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High risk of animal-to-human diseases developing in some China fur farms, welfare group says


An investigation of five fur farms in China housing foxes, raccoon dogs and mink found a high risk of diseases developing that could jump from animals to humans, said animal protection group Humane Society International who conducted the study at the end of 2023.

The farms in China’s northern Hebei and Liaoning provinces each held between 2,000 and 4,000 animals in intensive conditions, including in close proximity to poultry, HSI said.

Alastair MacMillan, a visiting professor at Surrey University’s Veterinary School, said the high stocking density of the animals facilitates the rapid spread of viruses on droplets from one to another, and potentially to humans.

“The rapid circulation and mixing of different strains of virus from animal to animal facilitates their adaption to a mammalian host, the development of mutant strains of concern and a greater likelihood of a threat of human infection.”

China’s Ministry of Agriculture and Rural Affairs did not respond to requests for comment regarding the conditions on the fur farms and the risk of disease spread.

MacMillan said that from a disease transmission and public health perspective the footage was extremely worrying as it is well known that animals farmed for their fur are susceptible to respiratory viruses that can infect humans.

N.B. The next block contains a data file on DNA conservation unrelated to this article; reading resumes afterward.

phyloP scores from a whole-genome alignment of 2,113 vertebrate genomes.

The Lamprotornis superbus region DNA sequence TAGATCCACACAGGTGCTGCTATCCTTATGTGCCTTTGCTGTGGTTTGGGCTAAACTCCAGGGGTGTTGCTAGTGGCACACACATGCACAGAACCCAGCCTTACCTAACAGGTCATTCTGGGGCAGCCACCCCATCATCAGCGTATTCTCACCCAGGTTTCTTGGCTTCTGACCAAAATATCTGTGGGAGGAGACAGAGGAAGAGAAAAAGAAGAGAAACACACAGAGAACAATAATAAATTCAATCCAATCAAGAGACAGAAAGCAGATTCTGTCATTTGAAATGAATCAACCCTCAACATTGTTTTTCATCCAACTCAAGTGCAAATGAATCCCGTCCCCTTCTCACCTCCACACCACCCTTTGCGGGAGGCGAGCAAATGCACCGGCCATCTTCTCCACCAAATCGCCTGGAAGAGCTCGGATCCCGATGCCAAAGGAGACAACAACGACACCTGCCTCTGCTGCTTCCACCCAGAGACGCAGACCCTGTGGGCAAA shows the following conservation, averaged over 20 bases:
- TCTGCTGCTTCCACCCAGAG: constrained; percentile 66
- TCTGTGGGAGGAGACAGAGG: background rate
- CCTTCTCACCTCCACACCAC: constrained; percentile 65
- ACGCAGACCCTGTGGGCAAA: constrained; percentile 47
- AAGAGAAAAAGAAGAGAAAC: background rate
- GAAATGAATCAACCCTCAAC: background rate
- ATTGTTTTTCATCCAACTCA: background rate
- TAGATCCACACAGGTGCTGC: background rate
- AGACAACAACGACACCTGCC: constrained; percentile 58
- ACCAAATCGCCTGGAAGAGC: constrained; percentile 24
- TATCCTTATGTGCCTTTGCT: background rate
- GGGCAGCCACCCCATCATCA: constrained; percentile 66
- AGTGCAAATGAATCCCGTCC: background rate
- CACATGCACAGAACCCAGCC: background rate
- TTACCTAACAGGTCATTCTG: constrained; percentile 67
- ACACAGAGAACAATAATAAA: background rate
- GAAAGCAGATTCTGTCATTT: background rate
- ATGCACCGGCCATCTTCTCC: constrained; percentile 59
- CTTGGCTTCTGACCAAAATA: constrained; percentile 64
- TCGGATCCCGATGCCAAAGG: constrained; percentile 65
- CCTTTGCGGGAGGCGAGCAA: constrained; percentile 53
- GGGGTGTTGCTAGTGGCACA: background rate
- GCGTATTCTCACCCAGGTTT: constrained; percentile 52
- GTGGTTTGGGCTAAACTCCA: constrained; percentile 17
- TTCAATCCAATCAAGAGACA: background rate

Data from the early days of the Covid-19 pandemic briefly uploaded to a database by Chinese scientists last year suggested raccoon dogs may also have been involved in coronavirus reaching humans.

Photos and footage from HSI showed animals densely packed in small empty cages with wire mesh floors. Reuters was not able to independently verify the footage.

Many animals could be seen pacing up and down repetitively, an action linked to psychological distress, according to veterinary experts.

“Mentally disturbed animals, piles of animal filth, barren cages and worrying zoonotic disease is in stark contrast to the glamorous image the fur trade tries to portray,” said Peter Li, HSI’s China policy expert.

Even as China’s fur production has fallen in line with global trends, down 50% from 2022 to 2023 and a near 90% decline in the past decade, there appears to be still robust demand for fur.

Social media platforms such as e-commerce site Xiaohongshu and Weibo showed users discussing wearing fur as desirable and practical for keeping warm. 


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